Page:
I recently tweeted this:
If they don't show anything properly exciting regarding #Xamarin (Forms) at #Build this year, I'm probably going to have to drop it in favor of something more fresh. Feels a bit stagnated and @flutterio looks promising https://t.co/5IVhlvMvw1— Jon Stødle (@jonstodle) March 6, 2018
This was a comment on a tweet by Morten Nielsen, in which he stated that what Microsoft was showing their MVPs at the MPV Summit was pretty exciting. My hope is that it has something to do with Xamarin. I fear it’s unlikely however, as Xamarin.Forms is open source and it would be truly bad form to spring something unexpected on the project.
I’ve been working with Xamarin.Forms for a few years and while I was onboard with Native Look And Feel, it started to sour a while back. There’s just too many problems trying to make different platforms and UI stacks behave in the same fashion.
While something like Xamarin.Forms gives me the actual native widgets produces by UIKit, Android Widgets and Windows.UI, it’s less and less what I actually want. What I really want is for my list view to work equally well on all platforms. Tall order? Yes. Impossible? No.
Adam Pedley recently wrote that Xamarin.Forms gives a “Native Look And Feel. A commonly spoken phrase, that used to be the shining selling point of Xamarin … This is fast losing relevance, among Xamarin.Forms applications. Today clients are less focussed on making an app look native … they want the app to look like this on ALL platforms “. To me this has become more and more obvious.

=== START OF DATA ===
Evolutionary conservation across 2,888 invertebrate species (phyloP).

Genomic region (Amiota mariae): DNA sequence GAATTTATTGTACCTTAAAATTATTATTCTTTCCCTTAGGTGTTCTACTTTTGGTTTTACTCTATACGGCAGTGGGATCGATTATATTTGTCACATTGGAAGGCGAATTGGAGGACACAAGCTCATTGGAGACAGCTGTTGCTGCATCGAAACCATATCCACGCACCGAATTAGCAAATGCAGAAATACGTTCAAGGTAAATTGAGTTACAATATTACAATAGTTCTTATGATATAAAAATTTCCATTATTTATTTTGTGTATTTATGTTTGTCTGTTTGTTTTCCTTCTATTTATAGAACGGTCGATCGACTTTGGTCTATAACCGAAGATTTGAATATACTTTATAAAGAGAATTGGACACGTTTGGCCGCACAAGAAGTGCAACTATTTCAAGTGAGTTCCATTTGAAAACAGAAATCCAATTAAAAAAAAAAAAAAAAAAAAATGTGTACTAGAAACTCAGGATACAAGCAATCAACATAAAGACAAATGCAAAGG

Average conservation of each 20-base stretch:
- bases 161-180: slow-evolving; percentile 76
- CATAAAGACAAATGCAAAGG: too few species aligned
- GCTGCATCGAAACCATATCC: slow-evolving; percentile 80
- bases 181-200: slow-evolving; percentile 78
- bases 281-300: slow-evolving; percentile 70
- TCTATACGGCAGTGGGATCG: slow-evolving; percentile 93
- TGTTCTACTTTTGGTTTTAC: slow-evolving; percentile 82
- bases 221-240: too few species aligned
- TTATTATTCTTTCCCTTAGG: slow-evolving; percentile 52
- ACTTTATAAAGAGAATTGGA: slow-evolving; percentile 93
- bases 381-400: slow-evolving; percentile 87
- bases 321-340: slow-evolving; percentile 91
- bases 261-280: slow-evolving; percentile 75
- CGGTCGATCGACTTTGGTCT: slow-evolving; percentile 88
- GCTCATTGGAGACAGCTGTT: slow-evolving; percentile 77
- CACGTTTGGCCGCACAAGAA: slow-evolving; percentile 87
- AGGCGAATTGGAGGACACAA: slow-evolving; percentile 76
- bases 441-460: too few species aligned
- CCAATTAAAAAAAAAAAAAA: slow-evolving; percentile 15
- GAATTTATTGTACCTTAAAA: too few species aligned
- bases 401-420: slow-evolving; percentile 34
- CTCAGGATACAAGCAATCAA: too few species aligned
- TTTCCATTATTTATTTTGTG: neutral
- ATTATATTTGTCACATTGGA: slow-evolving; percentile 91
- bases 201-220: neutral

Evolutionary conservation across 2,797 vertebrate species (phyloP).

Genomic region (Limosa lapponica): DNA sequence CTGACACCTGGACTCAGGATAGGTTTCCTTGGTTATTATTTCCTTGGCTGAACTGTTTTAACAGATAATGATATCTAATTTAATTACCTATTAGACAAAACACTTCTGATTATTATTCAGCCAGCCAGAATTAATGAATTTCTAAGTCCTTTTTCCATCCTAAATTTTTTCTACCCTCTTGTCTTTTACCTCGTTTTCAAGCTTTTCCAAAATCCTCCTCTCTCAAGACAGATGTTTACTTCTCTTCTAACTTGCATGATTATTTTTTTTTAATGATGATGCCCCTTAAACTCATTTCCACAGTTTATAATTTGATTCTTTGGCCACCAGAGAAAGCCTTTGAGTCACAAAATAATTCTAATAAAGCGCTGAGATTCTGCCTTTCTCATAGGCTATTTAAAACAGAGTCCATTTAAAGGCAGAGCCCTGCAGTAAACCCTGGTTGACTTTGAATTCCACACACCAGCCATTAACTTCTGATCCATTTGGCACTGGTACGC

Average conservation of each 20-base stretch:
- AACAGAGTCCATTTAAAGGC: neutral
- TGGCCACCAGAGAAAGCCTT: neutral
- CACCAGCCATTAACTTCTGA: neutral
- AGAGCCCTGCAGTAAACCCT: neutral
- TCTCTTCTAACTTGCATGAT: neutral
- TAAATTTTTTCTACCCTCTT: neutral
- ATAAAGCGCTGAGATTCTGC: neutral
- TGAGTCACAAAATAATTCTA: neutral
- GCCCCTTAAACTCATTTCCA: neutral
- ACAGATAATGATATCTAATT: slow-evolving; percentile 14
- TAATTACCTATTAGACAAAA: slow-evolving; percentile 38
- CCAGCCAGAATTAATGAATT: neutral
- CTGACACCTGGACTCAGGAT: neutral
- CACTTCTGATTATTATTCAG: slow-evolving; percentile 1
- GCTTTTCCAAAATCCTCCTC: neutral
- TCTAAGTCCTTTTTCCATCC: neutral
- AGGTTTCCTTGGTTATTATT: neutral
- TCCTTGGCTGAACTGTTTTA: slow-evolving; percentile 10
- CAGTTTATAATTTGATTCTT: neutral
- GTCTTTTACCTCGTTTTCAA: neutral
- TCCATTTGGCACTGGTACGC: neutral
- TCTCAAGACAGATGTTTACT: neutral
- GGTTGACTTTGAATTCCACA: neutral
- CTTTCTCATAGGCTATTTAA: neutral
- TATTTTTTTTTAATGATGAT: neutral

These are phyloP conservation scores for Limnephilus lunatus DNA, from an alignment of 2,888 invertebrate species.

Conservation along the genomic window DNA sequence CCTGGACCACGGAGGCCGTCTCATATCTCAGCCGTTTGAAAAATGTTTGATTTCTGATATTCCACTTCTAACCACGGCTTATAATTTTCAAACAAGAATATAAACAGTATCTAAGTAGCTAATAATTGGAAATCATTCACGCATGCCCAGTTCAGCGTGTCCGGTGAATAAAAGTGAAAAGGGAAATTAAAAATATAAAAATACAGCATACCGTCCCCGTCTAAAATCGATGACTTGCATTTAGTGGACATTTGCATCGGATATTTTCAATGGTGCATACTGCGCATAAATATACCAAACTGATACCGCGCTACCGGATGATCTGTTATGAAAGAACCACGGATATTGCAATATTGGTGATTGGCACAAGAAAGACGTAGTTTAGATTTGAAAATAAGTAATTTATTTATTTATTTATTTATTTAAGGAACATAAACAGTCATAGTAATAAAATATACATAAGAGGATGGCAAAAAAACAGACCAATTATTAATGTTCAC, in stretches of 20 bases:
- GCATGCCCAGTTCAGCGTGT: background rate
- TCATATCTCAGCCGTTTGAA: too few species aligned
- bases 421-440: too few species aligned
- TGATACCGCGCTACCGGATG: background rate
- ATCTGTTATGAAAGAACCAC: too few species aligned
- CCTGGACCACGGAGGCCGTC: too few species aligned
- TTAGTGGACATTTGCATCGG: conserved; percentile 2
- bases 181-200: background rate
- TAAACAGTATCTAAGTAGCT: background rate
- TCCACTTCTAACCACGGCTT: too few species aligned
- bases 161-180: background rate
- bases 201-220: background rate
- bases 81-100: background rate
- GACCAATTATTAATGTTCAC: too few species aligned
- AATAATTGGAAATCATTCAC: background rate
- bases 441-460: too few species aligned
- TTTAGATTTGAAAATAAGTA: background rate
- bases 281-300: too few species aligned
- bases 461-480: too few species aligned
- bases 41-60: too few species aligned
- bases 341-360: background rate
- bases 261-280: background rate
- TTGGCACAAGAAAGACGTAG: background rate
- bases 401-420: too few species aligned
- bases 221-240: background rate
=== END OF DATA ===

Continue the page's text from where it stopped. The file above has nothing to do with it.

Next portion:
I’ve been looking into Flutter on and off for the last few months, and with the recent move to beta, it’s really starting to look promising. Flutter throws native UI out the window and does it all itself. Underneath is Skia, a very powerful 2D rendering engine used by, among others, Chrome.
On top is Flutter’s reimplementation of all the necessary UI components. That includes both the visual ones, like buttons, labels and text fields, but also touch events, layout and animation. Usually I’m very sceptical of this kind of approach, but it turns out it actually works. And it works well.
At the moment I’m using Xamarin at work to build our mobile app, but I’m going to keep a close eye on Flutter for a possible change in the future. In the meantime, I’m going to play around with Flutter on some personal projects.